This is the third in a four-part graphical dissection of the “slabtype” text layout algorithm I developed for Public Secrets. For an introduction to the algorithm, visit The slabtype algorithm, Part 1: Background. To review the calculations that set the stage for this post, visit Part 2: Initial calculations.
In this post, we’ll take up the real workhorse of the slabtype algorithm—iterative line splitting—followed by the final layout of the text.
Our initial calculations provided us with a single very important number: 8, our ideal character count per line. This number gives us a target to aim for as we split our text into individual lines. We start by dividing our text into its constituent words:
Next, we execute the following iterative sequence:
Here’s a diagram of how we arrive at our first line using this sequence:
In this example, our two word containers initially hold the words “I and “I WISH. Neither of these exceed the ideal character count per line, so we continue adding words, giving us “I WISH and “I WISH IT. The latter is ten characters long, two characters longer than our ideal character count per line of eight. Since the former is seven characters long, resulting in only a one-character difference between its length and the ideal, we store “I WISH as the contents as the first line of the slab.
Here’s how we arrive at the next line:
Here, we have a very similar case. Neither IT nor IT WAS exceed the ideal character count, so we proceed to IT WAS and IT WAS THAT. IT WAS is only two characters off the ideal, compared to three characters for IT WAS THAT, so we pick the former.
The third line plays out a bit differently. With THAT and THAT SIMPLE, we find that THAT SIMPLE’s character count of eleven is nearer the target of eight than THAT’s character count of four, so we go with the latter.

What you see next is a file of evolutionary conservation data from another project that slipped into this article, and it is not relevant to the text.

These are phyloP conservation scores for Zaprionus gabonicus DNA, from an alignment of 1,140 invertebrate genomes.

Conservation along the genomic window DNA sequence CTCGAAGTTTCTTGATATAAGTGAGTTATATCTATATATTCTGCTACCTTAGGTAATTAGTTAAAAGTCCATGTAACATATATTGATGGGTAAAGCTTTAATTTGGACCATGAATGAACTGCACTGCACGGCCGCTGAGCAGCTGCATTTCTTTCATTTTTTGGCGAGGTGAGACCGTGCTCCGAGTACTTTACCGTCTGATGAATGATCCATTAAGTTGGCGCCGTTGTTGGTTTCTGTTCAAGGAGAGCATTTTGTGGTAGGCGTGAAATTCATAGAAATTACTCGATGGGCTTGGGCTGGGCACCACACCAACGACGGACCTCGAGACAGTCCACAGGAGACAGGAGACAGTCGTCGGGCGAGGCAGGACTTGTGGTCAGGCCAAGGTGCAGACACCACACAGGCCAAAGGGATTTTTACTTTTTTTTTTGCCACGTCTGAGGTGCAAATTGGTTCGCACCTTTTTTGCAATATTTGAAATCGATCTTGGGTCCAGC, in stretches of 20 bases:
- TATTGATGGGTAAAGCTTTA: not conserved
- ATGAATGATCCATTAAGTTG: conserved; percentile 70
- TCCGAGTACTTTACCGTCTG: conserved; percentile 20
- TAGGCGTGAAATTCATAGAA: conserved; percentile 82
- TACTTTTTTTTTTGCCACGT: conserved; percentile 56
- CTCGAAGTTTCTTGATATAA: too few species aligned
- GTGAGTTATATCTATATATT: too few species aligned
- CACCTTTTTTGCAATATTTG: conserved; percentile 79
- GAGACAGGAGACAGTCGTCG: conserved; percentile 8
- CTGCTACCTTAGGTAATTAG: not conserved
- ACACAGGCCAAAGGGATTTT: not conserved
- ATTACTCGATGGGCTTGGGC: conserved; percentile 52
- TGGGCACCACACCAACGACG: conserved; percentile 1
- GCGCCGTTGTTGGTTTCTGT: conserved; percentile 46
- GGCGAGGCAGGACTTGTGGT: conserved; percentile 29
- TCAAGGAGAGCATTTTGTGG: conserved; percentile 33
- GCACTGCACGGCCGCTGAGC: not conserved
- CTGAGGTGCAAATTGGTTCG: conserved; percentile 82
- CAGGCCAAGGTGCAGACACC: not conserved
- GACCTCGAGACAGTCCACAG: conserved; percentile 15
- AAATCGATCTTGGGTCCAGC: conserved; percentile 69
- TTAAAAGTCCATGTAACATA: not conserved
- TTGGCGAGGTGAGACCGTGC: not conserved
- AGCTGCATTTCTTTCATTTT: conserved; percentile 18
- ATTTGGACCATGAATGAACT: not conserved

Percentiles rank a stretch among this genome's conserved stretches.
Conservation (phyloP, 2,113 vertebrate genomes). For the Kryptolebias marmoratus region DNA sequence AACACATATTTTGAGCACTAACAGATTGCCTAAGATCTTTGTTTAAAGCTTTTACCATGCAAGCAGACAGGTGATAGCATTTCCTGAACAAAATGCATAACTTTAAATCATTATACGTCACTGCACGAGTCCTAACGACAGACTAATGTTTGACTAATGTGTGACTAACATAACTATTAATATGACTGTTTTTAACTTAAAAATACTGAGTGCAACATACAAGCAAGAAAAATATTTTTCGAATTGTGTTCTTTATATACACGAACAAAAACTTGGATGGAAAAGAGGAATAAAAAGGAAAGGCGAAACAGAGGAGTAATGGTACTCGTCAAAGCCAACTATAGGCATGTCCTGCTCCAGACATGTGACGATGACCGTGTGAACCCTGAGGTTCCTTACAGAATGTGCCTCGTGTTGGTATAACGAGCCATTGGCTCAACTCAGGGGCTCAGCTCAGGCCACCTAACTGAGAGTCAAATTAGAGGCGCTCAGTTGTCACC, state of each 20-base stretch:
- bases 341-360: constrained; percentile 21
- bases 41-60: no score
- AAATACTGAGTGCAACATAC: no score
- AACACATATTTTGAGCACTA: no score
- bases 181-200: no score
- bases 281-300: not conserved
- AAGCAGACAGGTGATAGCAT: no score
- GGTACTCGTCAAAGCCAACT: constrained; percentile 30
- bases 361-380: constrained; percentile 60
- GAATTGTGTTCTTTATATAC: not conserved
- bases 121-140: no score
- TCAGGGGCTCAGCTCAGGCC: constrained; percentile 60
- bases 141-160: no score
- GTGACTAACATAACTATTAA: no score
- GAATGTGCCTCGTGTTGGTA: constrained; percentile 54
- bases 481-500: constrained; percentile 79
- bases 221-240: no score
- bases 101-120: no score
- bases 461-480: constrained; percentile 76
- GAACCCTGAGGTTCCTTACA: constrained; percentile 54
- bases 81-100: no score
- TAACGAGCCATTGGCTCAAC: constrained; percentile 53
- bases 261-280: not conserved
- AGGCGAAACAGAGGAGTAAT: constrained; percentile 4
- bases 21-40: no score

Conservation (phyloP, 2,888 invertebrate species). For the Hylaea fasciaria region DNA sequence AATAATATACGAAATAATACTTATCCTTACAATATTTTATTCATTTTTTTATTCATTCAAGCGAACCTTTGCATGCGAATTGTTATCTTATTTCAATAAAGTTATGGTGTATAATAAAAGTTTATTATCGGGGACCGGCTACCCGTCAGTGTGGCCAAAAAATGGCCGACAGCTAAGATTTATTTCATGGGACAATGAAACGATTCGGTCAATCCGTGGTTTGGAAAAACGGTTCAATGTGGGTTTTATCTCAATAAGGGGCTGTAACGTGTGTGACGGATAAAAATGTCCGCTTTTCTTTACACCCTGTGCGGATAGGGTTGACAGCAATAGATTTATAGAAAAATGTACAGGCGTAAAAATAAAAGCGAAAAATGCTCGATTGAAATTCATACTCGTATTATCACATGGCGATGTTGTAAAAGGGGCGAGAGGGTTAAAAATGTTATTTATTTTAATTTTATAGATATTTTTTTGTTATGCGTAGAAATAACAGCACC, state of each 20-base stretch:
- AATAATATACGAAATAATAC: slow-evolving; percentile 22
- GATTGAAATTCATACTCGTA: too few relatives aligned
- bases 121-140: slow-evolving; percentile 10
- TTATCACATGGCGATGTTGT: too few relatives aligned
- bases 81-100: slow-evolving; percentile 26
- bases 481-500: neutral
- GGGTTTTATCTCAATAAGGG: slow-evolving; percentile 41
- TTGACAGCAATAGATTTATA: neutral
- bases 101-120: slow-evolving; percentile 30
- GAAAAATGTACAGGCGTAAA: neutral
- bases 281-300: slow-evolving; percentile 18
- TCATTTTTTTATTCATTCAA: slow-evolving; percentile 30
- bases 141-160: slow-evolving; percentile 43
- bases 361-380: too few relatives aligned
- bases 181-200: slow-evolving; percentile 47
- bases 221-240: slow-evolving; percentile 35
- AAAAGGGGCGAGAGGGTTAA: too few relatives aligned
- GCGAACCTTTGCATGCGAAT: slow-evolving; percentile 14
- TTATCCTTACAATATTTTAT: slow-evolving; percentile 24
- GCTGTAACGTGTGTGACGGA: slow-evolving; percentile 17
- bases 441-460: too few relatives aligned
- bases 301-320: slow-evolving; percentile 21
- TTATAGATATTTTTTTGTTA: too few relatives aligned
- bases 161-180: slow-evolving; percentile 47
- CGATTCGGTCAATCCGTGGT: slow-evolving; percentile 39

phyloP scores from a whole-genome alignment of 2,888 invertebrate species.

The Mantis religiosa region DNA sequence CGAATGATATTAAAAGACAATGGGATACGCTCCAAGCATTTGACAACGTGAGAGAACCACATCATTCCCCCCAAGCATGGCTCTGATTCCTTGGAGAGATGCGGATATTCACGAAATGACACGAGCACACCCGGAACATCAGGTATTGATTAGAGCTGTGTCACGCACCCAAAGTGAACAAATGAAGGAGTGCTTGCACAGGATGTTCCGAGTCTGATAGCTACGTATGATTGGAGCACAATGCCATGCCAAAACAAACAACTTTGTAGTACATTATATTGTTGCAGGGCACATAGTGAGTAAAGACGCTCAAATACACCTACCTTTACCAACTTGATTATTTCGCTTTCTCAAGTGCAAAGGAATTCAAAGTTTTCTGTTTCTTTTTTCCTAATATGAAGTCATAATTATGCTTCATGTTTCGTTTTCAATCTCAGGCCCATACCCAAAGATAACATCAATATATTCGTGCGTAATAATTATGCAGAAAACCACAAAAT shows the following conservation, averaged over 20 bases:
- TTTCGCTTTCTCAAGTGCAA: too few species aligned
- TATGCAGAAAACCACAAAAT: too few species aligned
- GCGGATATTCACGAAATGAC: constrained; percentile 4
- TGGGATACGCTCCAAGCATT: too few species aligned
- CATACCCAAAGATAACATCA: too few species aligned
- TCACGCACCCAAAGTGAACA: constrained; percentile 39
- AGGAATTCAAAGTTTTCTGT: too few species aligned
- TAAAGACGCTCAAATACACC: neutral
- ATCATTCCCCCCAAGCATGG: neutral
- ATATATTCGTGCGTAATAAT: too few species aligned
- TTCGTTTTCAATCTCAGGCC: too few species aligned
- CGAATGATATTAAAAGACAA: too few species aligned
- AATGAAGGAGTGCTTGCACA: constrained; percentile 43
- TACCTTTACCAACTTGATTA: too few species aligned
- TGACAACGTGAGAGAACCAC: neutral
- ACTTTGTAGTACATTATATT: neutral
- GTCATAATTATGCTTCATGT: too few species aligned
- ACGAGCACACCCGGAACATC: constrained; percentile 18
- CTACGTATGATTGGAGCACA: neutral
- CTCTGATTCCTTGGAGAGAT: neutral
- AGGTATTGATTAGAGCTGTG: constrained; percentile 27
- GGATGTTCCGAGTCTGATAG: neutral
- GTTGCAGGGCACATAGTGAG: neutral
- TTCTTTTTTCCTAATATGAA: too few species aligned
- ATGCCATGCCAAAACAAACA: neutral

The fourth line plays out much like the first two:
While the fifth pass chooses the first of the two text containers:
The sixth finds ERASE MY matching the ideal character count per line exactly:
Leaving PAST” as our only remaining word, which becomes a line unto itself.
Since we have exhausted our available words, the iterative part of the algorithm ends, resulting in our original text being split into seven lines:
For the final installment, we’ll turn our attention to laying out the text within the target box (source code will be provided).
Page 1 of 1 pages
Here’s a list of links to works cited in my recent talk “Storytelling in the Age of Divided Screens” at Gallaudet University.
I’m very happy to announce the launch of “Timeframing: The Art of Comics on Screens,” a new website that explores what comics have to teach us about creative communication in the age of screen media.
To celebrate the launch of Upgrade Soul, here’s a screen shot of an eleven year old prototype I made that sets artwork from Will Eisner’s “The Treasure of Avenue ‘C’” (a story from New York: The Big City) in two dynamically resizable panels.
The last couple of months have seen an uptick in published commentary on Strange Rain, much of it owing to notice the app received at this year’s Modern Language Association conference in Seattle.
Dialogue bubbles huddle together in the Unity authoring environment like backstage theatre performers awaiting their chance to shine in the forthcoming iOS and Android release Upgrade Soul, from Opertoon.